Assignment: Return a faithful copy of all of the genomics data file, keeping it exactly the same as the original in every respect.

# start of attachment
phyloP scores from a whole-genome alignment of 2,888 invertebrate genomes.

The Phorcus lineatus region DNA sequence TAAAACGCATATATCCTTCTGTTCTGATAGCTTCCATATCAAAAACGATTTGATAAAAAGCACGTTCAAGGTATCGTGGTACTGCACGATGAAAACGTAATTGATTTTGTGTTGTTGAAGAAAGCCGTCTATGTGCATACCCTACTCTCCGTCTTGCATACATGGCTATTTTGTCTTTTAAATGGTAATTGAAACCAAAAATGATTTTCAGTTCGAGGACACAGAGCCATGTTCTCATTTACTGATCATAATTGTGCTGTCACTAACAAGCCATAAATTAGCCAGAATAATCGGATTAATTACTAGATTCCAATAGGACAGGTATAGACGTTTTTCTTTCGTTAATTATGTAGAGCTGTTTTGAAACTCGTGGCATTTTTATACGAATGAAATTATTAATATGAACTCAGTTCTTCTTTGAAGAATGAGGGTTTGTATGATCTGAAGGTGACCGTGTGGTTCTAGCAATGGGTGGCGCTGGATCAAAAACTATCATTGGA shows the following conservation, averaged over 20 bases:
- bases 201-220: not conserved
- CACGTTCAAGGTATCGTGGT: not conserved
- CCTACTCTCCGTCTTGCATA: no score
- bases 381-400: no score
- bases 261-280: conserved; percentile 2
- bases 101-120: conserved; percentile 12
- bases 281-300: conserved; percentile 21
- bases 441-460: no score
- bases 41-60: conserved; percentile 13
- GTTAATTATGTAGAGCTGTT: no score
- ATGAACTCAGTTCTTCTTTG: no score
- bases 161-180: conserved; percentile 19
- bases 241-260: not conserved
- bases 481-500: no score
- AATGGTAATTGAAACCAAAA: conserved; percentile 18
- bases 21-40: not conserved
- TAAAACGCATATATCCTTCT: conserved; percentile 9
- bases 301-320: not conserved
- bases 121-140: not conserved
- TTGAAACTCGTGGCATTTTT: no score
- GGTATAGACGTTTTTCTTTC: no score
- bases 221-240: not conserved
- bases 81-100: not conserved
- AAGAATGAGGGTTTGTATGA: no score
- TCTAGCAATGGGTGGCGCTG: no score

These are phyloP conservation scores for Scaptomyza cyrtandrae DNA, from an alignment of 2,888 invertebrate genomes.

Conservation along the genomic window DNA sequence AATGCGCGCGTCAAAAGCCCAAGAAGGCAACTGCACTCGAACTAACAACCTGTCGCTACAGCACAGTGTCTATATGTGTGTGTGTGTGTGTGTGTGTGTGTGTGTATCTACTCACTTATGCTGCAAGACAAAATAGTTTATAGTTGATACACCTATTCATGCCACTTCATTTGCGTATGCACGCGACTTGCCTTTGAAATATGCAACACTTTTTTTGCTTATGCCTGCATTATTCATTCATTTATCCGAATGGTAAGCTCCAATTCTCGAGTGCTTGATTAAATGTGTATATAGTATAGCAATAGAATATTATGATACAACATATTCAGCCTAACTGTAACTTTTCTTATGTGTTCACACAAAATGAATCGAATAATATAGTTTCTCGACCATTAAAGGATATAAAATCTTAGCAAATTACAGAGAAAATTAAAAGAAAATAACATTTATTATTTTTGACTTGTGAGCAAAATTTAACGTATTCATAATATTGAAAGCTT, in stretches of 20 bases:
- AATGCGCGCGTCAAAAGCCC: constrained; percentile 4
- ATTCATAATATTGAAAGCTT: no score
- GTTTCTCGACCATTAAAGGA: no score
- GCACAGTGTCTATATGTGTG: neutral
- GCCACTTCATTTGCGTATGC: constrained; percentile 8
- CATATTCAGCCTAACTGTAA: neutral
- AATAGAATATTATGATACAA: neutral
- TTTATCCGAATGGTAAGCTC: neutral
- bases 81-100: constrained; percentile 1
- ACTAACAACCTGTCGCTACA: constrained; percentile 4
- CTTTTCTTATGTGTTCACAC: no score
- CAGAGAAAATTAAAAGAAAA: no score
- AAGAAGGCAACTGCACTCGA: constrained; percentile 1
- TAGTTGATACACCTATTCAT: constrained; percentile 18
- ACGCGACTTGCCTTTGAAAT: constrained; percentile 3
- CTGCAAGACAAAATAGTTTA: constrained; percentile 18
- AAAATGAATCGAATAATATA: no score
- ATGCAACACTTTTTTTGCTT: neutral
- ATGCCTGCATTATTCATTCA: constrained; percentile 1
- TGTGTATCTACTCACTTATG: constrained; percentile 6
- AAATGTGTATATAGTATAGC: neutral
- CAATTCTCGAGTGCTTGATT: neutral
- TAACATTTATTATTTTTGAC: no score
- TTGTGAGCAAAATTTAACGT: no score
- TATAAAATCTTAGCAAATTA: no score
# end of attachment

phyloP scores from a whole-genome alignment of 2,888 invertebrate genomes.

The Phorcus lineatus region DNA sequence TAAAACGCATATATCCTTCTGTTCTGATAGCTTCCATATCAAAAACGATTTGATAAAAAGCACGTTCAAGGTATCGTGGTACTGCACGATGAAAACGTAATTGATTTTGTGTTGTTGAAGAAAGCCGTCTATGTGCATACCCTACTCTCCGTCTTGCATACATGGCTATTTTGTCTTTTAAATGGTAATTGAAACCAAAAATGATTTTCAGTTCGAGGACACAGAGCCATGTTCTCATTTACTGATCATAATTGTGCTGTCACTAACAAGCCATAAATTAGCCAGAATAATCGGATTAATTACTAGATTCCAATAGGACAGGTATAGACGTTTTTCTTTCGTTAATTATGTAGAGCTGTTTTGAAACTCGTGGCATTTTTATACGAATGAAATTATTAATATGAACTCAGTTCTTCTTTGAAGAATGAGGGTTTGTATGATCTGAAGGTGACCGTGTGGTTCTAGCAATGGGTGGCGCTGGATCAAAAACTATCATTGGA shows the following conservation, averaged over 20 bases:
- bases 201-220: not conserved
- CACGTTCAAGGTATCGTGGT: not conserved
- CCTACTCTCCGTCTTGCATA: no score
- bases 381-400: no score
- bases 261-280: conserved; percentile 2
- bases 101-120: conserved; percentile 12
- bases 281-300: conserved; percentile 21
- bases 441-460: no score
- bases 41-60: conserved; percentile 13
- GTTAATTATGTAGAGCTGTT: no score
- ATGAACTCAGTTCTTCTTTG: no score
- bases 161-180: conserved; percentile 19
- bases 241-260: not conserved
- bases 481-500: no score
- AATGGTAATTGAAACCAAAA: conserved; percentile 18
- bases 21-40: not conserved
- TAAAACGCATATATCCTTCT: conserved; percentile 9
- bases 301-320: not conserved
- bases 121-140: not conserved
- TTGAAACTCGTGGCATTTTT: no score
- GGTATAGACGTTTTTCTTTC: no score
- bases 221-240: not conserved
- bases 81-100: not conserved
- AAGAATGAGGGTTTGTATGA: no score
- TCTAGCAATGGGTGGCGCTG: no score

These are phyloP conservation scores for Scaptomyza cyrtandrae DNA, from an alignment of 2,888 invertebrate genomes.

Conservation along the genomic window DNA sequence AATGCGCGCGTCAAAAGCCCAAGAAGGCAACTGCACTCGAACTAACAACCTGTCGCTACAGCACAGTGTCTATATGTGTGTGTGTGTGTGTGTGTGTGTGTGTGTATCTACTCACTTATGCTGCAAGACAAAATAGTTTATAGTTGATACACCTATTCATGCCACTTCATTTGCGTATGCACGCGACTTGCCTTTGAAATATGCAACACTTTTTTTGCTTATGCCTGCATTATTCATTCATTTATCCGAATGGTAAGCTCCAATTCTCGAGTGCTTGATTAAATGTGTATATAGTATAGCAATAGAATATTATGATACAACATATTCAGCCTAACTGTAACTTTTCTTATGTGTTCACACAAAATGAATCGAATAATATAGTTTCTCGACCATTAAAGGATATAAAATCTTAGCAAATTACAGAGAAAATTAAAAGAAAATAACATTTATTATTTTTGACTTGTGAGCAAAATTTAACGTATTCATAATATTGAAAGCTT, in stretches of 20 bases:
- AATGCGCGCGTCAAAAGCCC: constrained; percentile 4
- ATTCATAATATTGAAAGCTT: no score
- GTTTCTCGACCATTAAAGGA: no score
- GCACAGTGTCTATATGTGTG: neutral
- GCCACTTCATTTGCGTATGC: constrained; percentile 8
- CATATTCAGCCTAACTGTAA: neutral
- AATAGAATATTATGATACAA: neutral
- TTTATCCGAATGGTAAGCTC: neutral
- bases 81-100: constrained; percentile 1
- ACTAACAACCTGTCGCTACA: constrained; percentile 4
- CTTTTCTTATGTGTTCACAC: no score
- CAGAGAAAATTAAAAGAAAA: no score
- AAGAAGGCAACTGCACTCGA: constrained; percentile 1
- TAGTTGATACACCTATTCAT: constrained; percentile 18
- ACGCGACTTGCCTTTGAAAT: constrained; percentile 3
- CTGCAAGACAAAATAGTTTA: constrained; percentile 18
- AAAATGAATCGAATAATATA: no score
- ATGCAACACTTTTTTTGCTT: neutral
- ATGCCTGCATTATTCATTCA: constrained; percentile 1
- TGTGTATCTACTCACTTATG: constrained; percentile 6
- AAATGTGTATATAGTATAGC: neutral
- CAATTCTCGAGTGCTTGATT: neutral
- TAACATTTATTATTTTTGAC: no score
- TTGTGAGCAAAATTTAACGT: no score
- TATAAAATCTTAGCAAATTA: no score